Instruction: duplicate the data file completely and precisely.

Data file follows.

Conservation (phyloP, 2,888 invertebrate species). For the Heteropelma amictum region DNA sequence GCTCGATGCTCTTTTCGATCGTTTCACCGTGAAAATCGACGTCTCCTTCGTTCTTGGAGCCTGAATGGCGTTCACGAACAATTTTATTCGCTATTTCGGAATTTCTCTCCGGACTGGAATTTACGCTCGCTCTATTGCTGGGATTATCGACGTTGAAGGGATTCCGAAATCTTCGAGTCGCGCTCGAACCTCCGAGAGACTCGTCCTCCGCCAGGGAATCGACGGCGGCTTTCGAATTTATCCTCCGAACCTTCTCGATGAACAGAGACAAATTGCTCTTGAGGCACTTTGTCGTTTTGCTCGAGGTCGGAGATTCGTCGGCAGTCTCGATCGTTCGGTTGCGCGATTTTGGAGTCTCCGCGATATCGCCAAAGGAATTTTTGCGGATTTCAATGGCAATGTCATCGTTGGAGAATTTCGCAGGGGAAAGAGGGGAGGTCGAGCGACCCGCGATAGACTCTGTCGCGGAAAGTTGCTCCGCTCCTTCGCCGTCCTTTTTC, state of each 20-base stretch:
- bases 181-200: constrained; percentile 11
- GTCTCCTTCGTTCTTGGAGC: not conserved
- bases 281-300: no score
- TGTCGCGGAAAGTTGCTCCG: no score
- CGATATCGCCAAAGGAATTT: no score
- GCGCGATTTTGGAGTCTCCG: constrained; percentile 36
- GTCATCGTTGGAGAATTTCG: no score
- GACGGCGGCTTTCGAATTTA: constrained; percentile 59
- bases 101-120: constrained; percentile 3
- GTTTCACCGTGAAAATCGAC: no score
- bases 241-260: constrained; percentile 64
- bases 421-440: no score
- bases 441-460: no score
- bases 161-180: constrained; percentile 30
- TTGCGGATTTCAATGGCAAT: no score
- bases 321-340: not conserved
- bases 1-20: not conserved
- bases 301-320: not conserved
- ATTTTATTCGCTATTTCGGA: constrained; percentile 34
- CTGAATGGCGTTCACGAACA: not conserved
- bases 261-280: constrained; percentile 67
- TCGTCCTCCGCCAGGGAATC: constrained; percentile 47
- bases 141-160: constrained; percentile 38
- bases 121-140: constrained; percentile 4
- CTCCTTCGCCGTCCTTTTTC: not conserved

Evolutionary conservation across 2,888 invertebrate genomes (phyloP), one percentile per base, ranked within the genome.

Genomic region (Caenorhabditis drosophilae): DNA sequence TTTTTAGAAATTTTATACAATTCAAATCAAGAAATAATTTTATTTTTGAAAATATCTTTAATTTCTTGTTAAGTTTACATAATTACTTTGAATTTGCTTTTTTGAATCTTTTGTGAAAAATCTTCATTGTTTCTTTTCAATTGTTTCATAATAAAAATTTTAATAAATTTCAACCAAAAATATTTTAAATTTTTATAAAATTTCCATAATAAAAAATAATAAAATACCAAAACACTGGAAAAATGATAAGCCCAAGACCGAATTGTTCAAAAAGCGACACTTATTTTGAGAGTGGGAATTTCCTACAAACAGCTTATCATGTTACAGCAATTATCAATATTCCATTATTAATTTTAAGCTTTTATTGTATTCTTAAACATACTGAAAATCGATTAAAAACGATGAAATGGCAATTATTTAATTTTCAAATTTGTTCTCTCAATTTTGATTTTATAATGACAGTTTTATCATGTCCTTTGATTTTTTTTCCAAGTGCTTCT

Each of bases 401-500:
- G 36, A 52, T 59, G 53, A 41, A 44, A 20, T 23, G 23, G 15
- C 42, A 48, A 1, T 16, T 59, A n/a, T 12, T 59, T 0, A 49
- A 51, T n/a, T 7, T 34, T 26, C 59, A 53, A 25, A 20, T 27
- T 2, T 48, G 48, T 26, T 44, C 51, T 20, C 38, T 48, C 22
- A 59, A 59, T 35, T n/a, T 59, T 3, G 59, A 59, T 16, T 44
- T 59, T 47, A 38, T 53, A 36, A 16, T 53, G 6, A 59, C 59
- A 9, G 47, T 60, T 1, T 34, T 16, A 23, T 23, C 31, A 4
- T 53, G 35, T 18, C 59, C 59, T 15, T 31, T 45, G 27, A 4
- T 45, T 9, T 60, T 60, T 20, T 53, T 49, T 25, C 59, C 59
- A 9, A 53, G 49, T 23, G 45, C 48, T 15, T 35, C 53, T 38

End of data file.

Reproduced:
Conservation (phyloP, 2,888 invertebrate species). For the Heteropelma amictum region DNA sequence GCTCGATGCTCTTTTCGATCGTTTCACCGTGAAAATCGACGTCTCCTTCGTTCTTGGAGCCTGAATGGCGTTCACGAACAATTTTATTCGCTATTTCGGAATTTCTCTCCGGACTGGAATTTACGCTCGCTCTATTGCTGGGATTATCGACGTTGAAGGGATTCCGAAATCTTCGAGTCGCGCTCGAACCTCCGAGAGACTCGTCCTCCGCCAGGGAATCGACGGCGGCTTTCGAATTTATCCTCCGAACCTTCTCGATGAACAGAGACAAATTGCTCTTGAGGCACTTTGTCGTTTTGCTCGAGGTCGGAGATTCGTCGGCAGTCTCGATCGTTCGGTTGCGCGATTTTGGAGTCTCCGCGATATCGCCAAAGGAATTTTTGCGGATTTCAATGGCAATGTCATCGTTGGAGAATTTCGCAGGGGAAAGAGGGGAGGTCGAGCGACCCGCGATAGACTCTGTCGCGGAAAGTTGCTCCGCTCCTTCGCCGTCCTTTTTC, state of each 20-base stretch:
- bases 181-200: constrained; percentile 11
- GTCTCCTTCGTTCTTGGAGC: not conserved
- bases 281-300: no score
- TGTCGCGGAAAGTTGCTCCG: no score
- CGATATCGCCAAAGGAATTT: no score
- GCGCGATTTTGGAGTCTCCG: constrained; percentile 36
- GTCATCGTTGGAGAATTTCG: no score
- GACGGCGGCTTTCGAATTTA: constrained; percentile 59
- bases 101-120: constrained; percentile 3
- GTTTCACCGTGAAAATCGAC: no score
- bases 241-260: constrained; percentile 64
- bases 421-440: no score
- bases 441-460: no score
- bases 161-180: constrained; percentile 30
- TTGCGGATTTCAATGGCAAT: no score
- bases 321-340: not conserved
- bases 1-20: not conserved
- bases 301-320: not conserved
- ATTTTATTCGCTATTTCGGA: constrained; percentile 34
- CTGAATGGCGTTCACGAACA: not conserved
- bases 261-280: constrained; percentile 67
- TCGTCCTCCGCCAGGGAATC: constrained; percentile 47
- bases 141-160: constrained; percentile 38
- bases 121-140: constrained; percentile 4
- CTCCTTCGCCGTCCTTTTTC: not conserved

Evolutionary conservation across 2,888 invertebrate genomes (phyloP), one percentile per base, ranked within the genome.

Genomic region (Caenorhabditis drosophilae): DNA sequence TTTTTAGAAATTTTATACAATTCAAATCAAGAAATAATTTTATTTTTGAAAATATCTTTAATTTCTTGTTAAGTTTACATAATTACTTTGAATTTGCTTTTTTGAATCTTTTGTGAAAAATCTTCATTGTTTCTTTTCAATTGTTTCATAATAAAAATTTTAATAAATTTCAACCAAAAATATTTTAAATTTTTATAAAATTTCCATAATAAAAAATAATAAAATACCAAAACACTGGAAAAATGATAAGCCCAAGACCGAATTGTTCAAAAAGCGACACTTATTTTGAGAGTGGGAATTTCCTACAAACAGCTTATCATGTTACAGCAATTATCAATATTCCATTATTAATTTTAAGCTTTTATTGTATTCTTAAACATACTGAAAATCGATTAAAAACGATGAAATGGCAATTATTTAATTTTCAAATTTGTTCTCTCAATTTTGATTTTATAATGACAGTTTTATCATGTCCTTTGATTTTTTTTCCAAGTGCTTCT

Each of bases 401-500:
- G 36, A 52, T 59, G 53, A 41, A 44, A 20, T 23, G 23, G 15
- C 42, A 48, A 1, T 16, T 59, A n/a, T 12, T 59, T 0, A 49
- A 51, T n/a, T 7, T 34, T 26, C 59, A 53, A 25, A 20, T 27
- T 2, T 48, G 48, T 26, T 44, C 51, T 20, C 38, T 48, C 22
- A 59, A 59, T 35, T n/a, T 59, T 3, G 59, A 59, T 16, T 44
- T 59, T 47, A 38, T 53, A 36, A 16, T 53, G 6, A 59, C 59
- A 9, G 47, T 60, T 1, T 34, T 16, A 23, T 23, C 31, A 4
- T 53, G 35, T 18, C 59, C 59, T 15, T 31, T 45, G 27, A 4
- T 45, T 9, T 60, T 60, T 20, T 53, T 49, T 25, C 59, C 59
- A 9, A 53, G 49, T 23, G 45, C 48, T 15, T 35, C 53, T 38